From superheros to science: Using comic strips in science communication
41 volunteer Trainee Science Comic Authors (TSCA) attended a 12-hour workshop and created a one-page comic strip about an aspect of the science presented by French PhD students.
The open access study available in the Journal of Science Communication, found scientific integrity is lost in the comic strip narrative. However the authors argued reading science stories created in comic strips could foster the emergence of critical thinking.
Are anti-vaxxers immune to humour?
Researchers are challenging parent resistance to vaccination, by using humourous messages to correct false beliefs and persuade parents.
Using humourous and non-humourous messages about the risks from the MMR vaccine, the findings revealed a satirical message led to greater perceptions of measles severity, which in turn reduced vaccine resistance.
The study abstract is available in the Journal of Health Communication.
Culturally appropriate core messaging remains essential for engagement
A study of rural low-income families has reinforced the value of tailoring messages and channels of message dissemination. A learner engagement approach was found to increase the likelihood core messaging remains relevant.
Published in Health Communication, the authors conclude their findings could provide, “a model for researchers and health educations to co-create messages in a desired format (e.g., length, voice, level of empathy, tone).”
Over 30 years of meta-analyses uncover a negative population effect
A huge summary of meta-analyses in quantitative communication research has been conducted, which included investigating trends from 1984 until 2015 in health communication.
The analysis found trends in several communication research topics, such as computerised interventions and media-based campaigns. However, researchers uncovered the largest effect in health communication involved the deleterious impact of text messaging on driving performance.
The summary abstract is available in Annals of the International Communication Association.
I sought it, I Reddit: The influence of health content sourced from Reddit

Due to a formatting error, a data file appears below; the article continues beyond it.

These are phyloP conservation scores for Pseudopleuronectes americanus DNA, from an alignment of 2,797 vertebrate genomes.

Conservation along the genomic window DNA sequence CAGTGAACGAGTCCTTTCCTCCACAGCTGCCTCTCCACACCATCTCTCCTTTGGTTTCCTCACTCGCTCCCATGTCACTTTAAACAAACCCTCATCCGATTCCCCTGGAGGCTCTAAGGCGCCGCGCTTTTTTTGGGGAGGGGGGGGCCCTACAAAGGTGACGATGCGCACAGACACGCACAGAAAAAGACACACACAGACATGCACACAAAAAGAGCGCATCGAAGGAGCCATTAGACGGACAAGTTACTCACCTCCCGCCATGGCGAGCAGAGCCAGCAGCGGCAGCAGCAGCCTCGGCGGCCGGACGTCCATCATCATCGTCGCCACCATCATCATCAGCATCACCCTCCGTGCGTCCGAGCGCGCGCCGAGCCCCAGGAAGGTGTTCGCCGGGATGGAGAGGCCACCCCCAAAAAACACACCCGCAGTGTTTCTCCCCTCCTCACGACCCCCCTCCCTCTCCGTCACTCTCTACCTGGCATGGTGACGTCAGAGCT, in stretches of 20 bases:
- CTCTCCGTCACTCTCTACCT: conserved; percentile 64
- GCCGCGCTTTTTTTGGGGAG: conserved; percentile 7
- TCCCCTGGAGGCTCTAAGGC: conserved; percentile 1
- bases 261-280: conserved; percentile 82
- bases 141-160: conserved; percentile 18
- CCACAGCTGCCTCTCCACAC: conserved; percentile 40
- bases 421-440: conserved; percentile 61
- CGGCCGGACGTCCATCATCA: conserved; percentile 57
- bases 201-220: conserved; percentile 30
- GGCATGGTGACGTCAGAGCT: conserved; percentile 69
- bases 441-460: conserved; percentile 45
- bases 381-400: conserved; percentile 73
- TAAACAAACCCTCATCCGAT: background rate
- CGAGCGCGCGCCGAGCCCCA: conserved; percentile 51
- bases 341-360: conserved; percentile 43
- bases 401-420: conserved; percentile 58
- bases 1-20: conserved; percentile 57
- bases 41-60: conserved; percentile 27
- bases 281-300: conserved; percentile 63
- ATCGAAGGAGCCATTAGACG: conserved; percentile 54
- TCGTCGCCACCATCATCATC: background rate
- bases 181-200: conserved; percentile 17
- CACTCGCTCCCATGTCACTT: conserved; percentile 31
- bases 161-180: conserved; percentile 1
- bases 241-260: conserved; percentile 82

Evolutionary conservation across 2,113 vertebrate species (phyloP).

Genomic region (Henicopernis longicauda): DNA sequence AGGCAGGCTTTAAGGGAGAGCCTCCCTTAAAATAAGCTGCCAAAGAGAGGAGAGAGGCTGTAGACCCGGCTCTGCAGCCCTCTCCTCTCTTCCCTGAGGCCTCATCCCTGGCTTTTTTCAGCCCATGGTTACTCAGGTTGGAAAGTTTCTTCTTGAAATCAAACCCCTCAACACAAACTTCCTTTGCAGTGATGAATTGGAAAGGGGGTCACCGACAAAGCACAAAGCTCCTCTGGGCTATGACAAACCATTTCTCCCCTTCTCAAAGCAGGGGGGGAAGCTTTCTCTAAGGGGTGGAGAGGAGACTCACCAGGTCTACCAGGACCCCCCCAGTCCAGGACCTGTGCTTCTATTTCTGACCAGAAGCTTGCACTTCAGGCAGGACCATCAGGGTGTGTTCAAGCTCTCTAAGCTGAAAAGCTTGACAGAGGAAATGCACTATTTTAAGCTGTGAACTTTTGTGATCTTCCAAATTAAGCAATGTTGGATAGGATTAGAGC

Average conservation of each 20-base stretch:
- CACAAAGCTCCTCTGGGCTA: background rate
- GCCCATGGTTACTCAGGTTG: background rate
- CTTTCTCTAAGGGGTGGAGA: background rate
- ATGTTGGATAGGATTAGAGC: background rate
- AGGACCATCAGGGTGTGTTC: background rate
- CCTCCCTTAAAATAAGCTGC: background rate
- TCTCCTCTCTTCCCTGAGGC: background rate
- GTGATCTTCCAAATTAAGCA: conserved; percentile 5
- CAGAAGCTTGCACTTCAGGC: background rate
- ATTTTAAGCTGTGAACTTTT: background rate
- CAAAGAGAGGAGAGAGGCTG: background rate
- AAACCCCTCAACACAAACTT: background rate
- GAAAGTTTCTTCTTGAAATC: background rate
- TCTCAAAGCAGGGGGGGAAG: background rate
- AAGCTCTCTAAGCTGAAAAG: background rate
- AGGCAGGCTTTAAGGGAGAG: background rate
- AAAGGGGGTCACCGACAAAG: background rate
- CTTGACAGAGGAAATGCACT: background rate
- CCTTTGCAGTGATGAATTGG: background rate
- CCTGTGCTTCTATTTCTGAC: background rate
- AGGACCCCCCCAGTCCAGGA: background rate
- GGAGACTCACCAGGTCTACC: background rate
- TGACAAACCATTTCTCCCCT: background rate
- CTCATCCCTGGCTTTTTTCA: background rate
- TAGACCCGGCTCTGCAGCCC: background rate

User-generated content on social media is becoming an increasing source of engaging with health information. But how influential is this information on their lives?
389 adult users of the social media platform Reddit were surveyed to gauge how the health information sourced influenced their own behaviour. The study published in the Journal of Health Communication found regardless of perceived credibility, both men and women had a level of trust in the information found on Reddit and would try to act on it.
How to use social media as a tool in health education
US researchers have investigated how to effectively use social media for dissemination of patient education interventions in Alzheimer’s disease (AD).
Published in the Journal of Communication in Healthcare, they found advertising on the Alzheimer’s Association Facebook page was used to successful advertise visiting the website AlzU.org. 11% of these users joined the association to learn more about AD prevention and treatment.
eHealth could help doctors tailor health prevention information
In Europe, breast cancer screening relies on women taking the initiative, in part triggered by their healthcare provider or by their own experiences with breast cancer in their families or social networks.
Belgian researchers have found using an online interactive information portal helped to understand the type of information women sought, their top of mind questions and positive and negative sentiments. In the article published in the Journal of Communication in Healthcare they wrote, “The study provides insights into opportunities for optimising communication on breast cancer to create more persuasive communication and more engagement in early diagnosis and prevention.”
Credible online content: Facebook ‘likes’ matter
Creating shareable content is essential for online information. This US study also found popular content, or the number of ‘likes’ on Facebook posts, influenced users perceptions of credibility.
The researchers investigated gain and loss framed posts relating to physical activity and alcohol consumption. They concluded, “It may be useful to take into account aspects of social endorsement when creating and disseminating health promotion messages.”
The study was published in the Journal of Health Communication.
Revisiting (again!) the role of fear in persuasion
As a follow up to our research review on fear appeals in persuasive health communication, there is still mixed support for its approach.
This study published in the British Journal of Health Psychology again supports the notion that threatening or fear-mongering communication shouldn’t be used to encourage attitude and behaviour changes. Using messages for Ebola vaccination, the researchers found efficacy messages more significantly influenced the 447 participants compared to threatening messages.
Source testing: perceptions of source credibility on message compliance
Most of us are aware to make health communication effective, we should take into account the values of our audience. A study from two European data sets published in Health Communication has found perceptions of source, influenced credibility of information.
Source credibility consisted of both expertise and trustworthiness; “A source that is perceived as more credible is found to increase message compliance.”